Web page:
Reading Tiziano Fratus' Anthology 'Creaturing'

By Jeesun Choi

Works of literature are often likened to snapshots – the art of portraying one moment with imaginative accuracy and obsession. Tiziano Fratus’s poems, presented by the poet himself in Old Main last Wednesday afternoon, are more like clips of film, a reel of film abandoned in the cellar, projected to a white wall. It flickers, but it is undoubtedly there, sending the viewer into the depths of one’s memory. Fratus has published eight books of poetry, including Lumina and Il Vangelo della Carne, and his poetry has been translated into French, Portuguese, Dutch, Polish and Slovak. Creaturing, a selected collection of poetry for American readers, is the first of his work to be translated into English by Francesco Levato. Currently he is touring around the country promoting his work. This intimate gathering at Macalester preceded his reading at Open Book in Minneapolis on Wednesday evening.

In Macalester’s reading, Fratus handed out copies to some audience members to read the English translation. He then read in Italian, giving the audience a feel of the rhythm that he had intended. I had the privilege of reading the English translation of one of his poems, ‘Kitano’s Frog, a Species on the Verge of Extinction’. His words travel beyond the line breaks and stanzas to a space where water in ponds dip into a frog and the shirtless boy’s chest glow in the foliage.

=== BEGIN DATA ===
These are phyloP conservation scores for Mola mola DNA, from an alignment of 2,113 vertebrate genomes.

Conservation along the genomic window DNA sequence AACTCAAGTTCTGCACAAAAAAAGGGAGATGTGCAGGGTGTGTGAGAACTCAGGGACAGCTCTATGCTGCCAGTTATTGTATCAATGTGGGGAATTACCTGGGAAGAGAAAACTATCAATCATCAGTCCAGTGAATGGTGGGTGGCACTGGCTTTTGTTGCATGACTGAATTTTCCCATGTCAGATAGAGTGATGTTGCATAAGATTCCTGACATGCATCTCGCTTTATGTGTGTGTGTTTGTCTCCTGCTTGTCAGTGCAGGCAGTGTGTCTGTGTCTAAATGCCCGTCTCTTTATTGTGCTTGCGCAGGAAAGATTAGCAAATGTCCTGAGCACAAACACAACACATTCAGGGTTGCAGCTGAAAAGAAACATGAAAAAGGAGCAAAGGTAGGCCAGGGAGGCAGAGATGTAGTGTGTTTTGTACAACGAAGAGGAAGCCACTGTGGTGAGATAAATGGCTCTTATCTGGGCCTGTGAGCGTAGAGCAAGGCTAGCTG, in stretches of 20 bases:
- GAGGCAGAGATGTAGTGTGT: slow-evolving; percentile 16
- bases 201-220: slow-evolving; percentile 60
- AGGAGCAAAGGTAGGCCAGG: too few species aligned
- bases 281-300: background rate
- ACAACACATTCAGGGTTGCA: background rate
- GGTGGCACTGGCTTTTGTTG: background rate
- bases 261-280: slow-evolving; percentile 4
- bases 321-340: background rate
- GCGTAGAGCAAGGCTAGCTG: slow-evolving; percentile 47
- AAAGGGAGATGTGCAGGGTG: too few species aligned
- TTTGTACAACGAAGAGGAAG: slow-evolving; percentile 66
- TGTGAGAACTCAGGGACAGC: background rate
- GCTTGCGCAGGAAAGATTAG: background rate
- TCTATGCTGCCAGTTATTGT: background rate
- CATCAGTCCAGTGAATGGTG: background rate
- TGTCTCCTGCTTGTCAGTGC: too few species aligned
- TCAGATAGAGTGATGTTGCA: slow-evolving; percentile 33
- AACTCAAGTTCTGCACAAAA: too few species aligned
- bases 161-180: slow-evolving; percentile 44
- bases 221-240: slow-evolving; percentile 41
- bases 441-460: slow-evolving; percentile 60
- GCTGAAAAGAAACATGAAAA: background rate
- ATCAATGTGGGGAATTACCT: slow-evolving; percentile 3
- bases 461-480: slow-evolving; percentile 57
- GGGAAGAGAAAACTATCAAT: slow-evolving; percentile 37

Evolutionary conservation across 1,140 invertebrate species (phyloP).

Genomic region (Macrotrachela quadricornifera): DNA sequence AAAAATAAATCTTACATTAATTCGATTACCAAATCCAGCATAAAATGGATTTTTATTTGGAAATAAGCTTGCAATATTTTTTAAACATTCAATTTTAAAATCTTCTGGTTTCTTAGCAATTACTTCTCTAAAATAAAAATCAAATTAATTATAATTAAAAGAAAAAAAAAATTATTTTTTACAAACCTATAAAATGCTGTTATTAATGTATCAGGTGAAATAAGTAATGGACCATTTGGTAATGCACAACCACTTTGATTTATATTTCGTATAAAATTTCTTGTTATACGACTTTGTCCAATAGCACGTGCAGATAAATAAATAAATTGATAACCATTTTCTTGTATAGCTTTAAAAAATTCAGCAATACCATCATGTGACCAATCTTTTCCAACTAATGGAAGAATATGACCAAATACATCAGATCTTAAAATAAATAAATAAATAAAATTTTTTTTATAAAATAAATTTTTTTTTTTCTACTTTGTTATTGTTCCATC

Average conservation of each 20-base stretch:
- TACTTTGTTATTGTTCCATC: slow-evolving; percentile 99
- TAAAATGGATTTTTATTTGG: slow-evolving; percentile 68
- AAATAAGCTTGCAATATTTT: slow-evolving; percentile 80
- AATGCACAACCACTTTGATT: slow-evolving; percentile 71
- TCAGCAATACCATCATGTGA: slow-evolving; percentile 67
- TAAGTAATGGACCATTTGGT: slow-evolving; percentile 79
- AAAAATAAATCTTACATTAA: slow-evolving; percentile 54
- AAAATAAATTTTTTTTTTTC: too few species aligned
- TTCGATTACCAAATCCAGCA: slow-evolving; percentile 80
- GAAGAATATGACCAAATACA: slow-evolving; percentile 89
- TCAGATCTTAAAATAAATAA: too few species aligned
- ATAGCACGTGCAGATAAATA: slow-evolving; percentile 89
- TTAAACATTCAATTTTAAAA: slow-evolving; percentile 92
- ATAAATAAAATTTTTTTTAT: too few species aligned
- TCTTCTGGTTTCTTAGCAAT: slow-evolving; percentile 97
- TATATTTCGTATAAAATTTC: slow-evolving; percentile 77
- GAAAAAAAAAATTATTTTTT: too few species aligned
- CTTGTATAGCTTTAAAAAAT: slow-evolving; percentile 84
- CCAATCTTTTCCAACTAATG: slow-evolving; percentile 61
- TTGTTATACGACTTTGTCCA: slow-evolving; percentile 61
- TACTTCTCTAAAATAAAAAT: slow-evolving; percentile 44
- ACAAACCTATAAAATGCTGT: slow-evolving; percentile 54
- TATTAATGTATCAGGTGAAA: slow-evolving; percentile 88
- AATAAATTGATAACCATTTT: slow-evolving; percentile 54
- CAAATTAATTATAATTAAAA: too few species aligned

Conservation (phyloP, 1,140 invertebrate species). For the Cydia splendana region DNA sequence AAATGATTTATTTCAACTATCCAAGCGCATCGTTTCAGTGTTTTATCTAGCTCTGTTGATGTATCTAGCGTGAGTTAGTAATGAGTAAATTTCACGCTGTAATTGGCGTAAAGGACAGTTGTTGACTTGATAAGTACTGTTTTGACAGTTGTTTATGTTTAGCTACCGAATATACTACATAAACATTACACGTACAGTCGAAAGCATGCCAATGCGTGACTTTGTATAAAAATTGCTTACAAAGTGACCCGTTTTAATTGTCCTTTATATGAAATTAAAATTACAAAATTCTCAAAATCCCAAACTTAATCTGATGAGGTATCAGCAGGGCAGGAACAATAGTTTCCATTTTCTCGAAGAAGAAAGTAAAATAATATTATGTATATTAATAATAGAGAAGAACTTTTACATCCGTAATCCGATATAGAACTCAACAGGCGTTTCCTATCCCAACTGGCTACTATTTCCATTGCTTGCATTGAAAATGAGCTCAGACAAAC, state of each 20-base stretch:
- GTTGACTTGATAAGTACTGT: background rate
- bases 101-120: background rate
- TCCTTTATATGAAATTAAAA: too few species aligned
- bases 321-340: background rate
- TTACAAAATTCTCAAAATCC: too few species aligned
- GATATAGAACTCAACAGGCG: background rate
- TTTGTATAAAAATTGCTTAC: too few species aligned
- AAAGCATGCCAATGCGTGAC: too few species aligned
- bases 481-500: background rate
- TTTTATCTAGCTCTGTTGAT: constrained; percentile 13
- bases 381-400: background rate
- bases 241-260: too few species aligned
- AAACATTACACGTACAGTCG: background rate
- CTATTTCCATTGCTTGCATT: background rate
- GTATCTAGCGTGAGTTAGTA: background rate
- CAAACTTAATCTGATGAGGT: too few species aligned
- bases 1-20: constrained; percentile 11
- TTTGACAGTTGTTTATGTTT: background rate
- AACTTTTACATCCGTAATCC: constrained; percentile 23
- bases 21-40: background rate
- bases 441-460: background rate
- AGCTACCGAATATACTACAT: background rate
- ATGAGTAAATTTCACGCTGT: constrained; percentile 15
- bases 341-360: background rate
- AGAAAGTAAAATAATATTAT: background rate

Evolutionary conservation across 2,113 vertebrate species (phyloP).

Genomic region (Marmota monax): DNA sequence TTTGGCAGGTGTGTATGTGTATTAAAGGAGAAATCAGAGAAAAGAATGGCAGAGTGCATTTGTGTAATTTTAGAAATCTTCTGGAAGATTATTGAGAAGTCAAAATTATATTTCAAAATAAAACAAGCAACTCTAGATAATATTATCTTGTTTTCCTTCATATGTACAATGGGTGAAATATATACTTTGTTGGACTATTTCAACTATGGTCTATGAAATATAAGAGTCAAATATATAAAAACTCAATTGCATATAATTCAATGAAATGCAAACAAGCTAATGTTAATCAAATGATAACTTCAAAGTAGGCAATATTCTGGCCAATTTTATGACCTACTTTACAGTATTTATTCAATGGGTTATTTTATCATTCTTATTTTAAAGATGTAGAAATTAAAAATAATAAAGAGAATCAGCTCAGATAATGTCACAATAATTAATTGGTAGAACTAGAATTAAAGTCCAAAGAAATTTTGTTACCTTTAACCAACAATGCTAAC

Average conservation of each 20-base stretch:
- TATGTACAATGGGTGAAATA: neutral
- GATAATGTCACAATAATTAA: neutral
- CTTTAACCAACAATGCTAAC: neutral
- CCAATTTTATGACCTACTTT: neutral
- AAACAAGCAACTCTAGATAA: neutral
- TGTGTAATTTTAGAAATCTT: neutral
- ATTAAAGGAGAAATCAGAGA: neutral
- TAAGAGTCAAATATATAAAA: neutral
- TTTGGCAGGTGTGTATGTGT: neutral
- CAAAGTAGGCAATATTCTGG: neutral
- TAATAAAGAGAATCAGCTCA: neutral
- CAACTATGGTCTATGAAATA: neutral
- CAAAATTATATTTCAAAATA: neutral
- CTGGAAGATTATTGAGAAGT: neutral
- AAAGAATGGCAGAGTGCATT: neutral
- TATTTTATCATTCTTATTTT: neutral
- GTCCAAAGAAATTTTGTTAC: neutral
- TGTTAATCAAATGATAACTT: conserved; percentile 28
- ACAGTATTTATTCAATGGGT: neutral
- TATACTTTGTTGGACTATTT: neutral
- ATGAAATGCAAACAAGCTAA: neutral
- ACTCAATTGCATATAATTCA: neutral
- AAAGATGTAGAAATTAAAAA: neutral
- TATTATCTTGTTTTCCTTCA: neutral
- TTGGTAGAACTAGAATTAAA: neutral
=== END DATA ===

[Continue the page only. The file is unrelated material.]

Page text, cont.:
His poems ring with clarity, giving the reader a peek into his and our memories. When asked for his reason for writing poetry, he named history and his passion. Histories of motions, people and setting are reflected in his poems. Especially his ‘Tacitus and Survivors from the Iraqi Front’ drifts in and out of John Lennon’s ‘Imagine,’ harking back to the war and its history embedded in New York.

Tiziano Fratus’ poems choose to resonate the familiarity of life, expanding the collective memory into the realm of history.

Tiziano Fratus’ first selection of poems to be translated into English, Creaturing was recently published by Marick Press, Mich.